This post discusses the election, what I expect to happen, and my views on fiscal and monetary policy. This is a normally politics-free blog, but economic policy impacts markets in a big way, and investors who believe myths about the nature of debt and money put themselves at a disadvantage. Comments engaging with the substance of the arguments below are welcome; the rest will be deleted.
I predict Obama will win the election by at least 33 electoral votes. My electoral map is attached.
Predicted 2012 Presidential Electoral Vote. Source: Condor Options, 270toWin
I won’t be surprised if Romney wins Virginia, and as I explained early on Monday, voters of every party can hope that the election does not hinge on Ohio. You really have to squint to make the data look positive for Romney, and in the end, Sen. Lindsey Graham (R-SC) will have had the best analysis of the election: “The demographics race we’re losing badly…We’re not generating enough angry white guys to stay in business for the long term.”
The reason I am voting for Obama is that I live in a swing state and the President’s economic policies would be better for everyone. I’m not a religious conservative, so I favor Obama on any social issues. Foreign policy is probably a wash, though Romney might actually be able to take a more dovish stance on Iran (i.e. Nixon in China). I’m very unhappy about the abuses of civil liberties under Obama, but I don’t expect any Republican administration to do better. Obama has been marginally better on environmental/energy policy and on education than I would expect from a Romney administration, but neither campaign has focused on those issues. That leaves economic policy.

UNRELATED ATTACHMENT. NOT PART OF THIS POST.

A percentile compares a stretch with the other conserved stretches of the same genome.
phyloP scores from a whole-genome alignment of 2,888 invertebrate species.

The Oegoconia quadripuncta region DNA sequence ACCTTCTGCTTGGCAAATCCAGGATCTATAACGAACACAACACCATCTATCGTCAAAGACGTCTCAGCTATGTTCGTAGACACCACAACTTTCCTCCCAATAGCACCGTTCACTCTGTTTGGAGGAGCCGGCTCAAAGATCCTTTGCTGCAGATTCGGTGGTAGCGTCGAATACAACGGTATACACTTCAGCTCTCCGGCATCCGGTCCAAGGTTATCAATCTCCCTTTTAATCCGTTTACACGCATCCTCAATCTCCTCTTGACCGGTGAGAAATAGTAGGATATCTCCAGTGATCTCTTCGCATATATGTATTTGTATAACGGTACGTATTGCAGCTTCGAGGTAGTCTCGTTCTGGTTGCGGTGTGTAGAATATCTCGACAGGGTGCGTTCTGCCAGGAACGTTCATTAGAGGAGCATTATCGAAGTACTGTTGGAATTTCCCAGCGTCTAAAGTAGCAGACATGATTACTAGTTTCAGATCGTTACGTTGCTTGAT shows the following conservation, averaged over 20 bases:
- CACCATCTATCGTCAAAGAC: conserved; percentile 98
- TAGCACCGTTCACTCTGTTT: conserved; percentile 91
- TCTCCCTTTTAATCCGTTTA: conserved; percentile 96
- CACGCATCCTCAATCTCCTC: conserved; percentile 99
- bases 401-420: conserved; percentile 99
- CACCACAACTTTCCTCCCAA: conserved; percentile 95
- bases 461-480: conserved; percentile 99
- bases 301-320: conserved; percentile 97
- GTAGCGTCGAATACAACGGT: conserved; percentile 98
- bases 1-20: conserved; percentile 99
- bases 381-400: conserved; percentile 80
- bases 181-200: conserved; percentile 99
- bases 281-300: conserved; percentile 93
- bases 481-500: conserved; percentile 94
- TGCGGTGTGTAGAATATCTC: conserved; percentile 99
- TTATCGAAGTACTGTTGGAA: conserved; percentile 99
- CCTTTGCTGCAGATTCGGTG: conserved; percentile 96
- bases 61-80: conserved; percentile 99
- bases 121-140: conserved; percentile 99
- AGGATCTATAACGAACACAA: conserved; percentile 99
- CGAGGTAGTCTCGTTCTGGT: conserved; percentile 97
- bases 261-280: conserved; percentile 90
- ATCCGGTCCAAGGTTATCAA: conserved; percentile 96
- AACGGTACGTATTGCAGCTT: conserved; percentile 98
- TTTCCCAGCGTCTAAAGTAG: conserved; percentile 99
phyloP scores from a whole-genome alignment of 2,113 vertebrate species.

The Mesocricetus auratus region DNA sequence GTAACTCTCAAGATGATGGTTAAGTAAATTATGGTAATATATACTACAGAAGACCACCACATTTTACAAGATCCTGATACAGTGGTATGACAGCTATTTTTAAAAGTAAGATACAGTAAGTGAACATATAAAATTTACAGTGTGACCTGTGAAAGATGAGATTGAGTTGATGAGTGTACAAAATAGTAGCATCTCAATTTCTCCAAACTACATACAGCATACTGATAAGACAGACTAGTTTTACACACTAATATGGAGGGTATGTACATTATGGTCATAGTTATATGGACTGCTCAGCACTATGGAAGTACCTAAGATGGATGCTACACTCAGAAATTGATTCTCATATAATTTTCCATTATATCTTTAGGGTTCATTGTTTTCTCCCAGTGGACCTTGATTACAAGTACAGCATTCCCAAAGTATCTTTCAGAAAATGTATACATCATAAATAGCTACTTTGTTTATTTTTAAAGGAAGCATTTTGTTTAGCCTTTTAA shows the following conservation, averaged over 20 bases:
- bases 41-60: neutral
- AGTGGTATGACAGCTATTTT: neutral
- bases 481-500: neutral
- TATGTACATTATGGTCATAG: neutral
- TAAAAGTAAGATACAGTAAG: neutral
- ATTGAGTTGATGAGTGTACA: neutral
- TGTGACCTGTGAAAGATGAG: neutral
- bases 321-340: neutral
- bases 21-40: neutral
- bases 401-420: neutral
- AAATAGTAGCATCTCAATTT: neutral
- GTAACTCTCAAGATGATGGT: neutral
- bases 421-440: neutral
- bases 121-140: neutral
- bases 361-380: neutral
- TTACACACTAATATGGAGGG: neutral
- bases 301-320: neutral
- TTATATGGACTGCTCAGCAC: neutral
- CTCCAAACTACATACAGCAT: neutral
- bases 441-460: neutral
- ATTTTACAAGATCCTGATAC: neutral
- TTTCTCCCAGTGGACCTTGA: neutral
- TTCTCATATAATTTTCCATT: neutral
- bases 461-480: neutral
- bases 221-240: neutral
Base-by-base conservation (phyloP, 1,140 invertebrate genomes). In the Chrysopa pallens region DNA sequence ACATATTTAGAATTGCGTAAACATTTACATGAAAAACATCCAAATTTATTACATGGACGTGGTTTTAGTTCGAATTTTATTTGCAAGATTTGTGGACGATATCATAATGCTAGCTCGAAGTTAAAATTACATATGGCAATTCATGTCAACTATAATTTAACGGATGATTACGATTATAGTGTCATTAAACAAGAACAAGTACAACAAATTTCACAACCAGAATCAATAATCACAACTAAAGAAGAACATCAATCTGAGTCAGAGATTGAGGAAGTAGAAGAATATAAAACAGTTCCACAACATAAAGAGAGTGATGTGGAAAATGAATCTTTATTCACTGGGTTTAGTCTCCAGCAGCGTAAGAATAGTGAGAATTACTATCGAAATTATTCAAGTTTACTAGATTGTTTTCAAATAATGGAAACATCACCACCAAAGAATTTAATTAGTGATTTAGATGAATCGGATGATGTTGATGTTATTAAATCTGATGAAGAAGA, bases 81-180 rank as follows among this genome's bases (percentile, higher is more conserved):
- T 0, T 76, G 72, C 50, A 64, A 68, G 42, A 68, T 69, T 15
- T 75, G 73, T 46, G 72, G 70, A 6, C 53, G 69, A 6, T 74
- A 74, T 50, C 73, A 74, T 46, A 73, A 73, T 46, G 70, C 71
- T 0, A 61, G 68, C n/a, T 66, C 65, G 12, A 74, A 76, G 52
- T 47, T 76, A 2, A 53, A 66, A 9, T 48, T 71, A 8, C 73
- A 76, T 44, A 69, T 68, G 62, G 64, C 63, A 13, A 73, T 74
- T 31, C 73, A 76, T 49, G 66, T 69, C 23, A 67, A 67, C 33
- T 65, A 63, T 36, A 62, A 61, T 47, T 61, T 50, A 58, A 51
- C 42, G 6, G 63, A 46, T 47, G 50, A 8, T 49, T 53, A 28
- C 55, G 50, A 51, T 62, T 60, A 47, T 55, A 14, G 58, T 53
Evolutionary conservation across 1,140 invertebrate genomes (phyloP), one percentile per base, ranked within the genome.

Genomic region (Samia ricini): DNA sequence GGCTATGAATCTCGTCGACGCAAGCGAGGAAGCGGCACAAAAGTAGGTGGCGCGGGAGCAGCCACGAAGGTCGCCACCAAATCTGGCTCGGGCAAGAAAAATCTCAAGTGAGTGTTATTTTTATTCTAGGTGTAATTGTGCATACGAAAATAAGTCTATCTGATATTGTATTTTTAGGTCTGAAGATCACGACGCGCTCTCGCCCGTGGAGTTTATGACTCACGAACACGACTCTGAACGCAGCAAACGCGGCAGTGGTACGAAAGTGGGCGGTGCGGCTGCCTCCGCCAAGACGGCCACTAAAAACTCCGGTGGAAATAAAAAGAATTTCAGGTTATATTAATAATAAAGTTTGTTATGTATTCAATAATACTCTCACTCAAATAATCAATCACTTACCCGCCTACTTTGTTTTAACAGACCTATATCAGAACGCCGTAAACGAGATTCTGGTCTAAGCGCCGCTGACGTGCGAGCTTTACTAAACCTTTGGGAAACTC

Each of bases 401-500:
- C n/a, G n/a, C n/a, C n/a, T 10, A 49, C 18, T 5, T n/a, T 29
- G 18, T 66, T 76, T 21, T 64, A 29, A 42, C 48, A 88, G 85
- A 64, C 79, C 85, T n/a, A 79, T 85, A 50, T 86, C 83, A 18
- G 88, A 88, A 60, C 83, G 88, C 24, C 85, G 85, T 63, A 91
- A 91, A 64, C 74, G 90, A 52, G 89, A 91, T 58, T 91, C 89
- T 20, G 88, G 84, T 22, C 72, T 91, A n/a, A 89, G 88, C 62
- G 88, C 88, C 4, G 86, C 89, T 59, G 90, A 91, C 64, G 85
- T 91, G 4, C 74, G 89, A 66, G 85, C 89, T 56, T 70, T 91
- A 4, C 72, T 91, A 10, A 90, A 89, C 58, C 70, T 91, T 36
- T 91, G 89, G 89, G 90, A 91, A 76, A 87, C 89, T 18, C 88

The idea that the economy would improve if only we could extend tax cuts for high earners is at odds with the last few years of economic data. This is not a high wage, tight-capital economy in which the solutions of the supply-siders make any sense. Our biggest problem has been weak demand, and the solution to weak demand is to strengthen it. While both Obama and Romney would pursue broadly Keynesian policies, demand-side measures will be more effective than tax cuts.
I won’t vote based on the budget blackmail argument.*
People who think that economic policy under Obama has been too loose don’t understand the modern monetary system. Politicians talk as if the U.S. federal budget is similar somehow to an ordinary household budget, but they’re not actually similar at all. Households don’t issue and use their own currencies; the U.S. does. For the same reason, it is literally impossible for the U.S. to end up against its will in a situation like Greece, Ireland, or Spain. Those countries are all users of a currency they do not control: practically speaking, things would not be much different for them if they were on a gold standard. But the U.S. controls, issues, and uses its own currency, so there is no danger of our economy facing the Greek fate.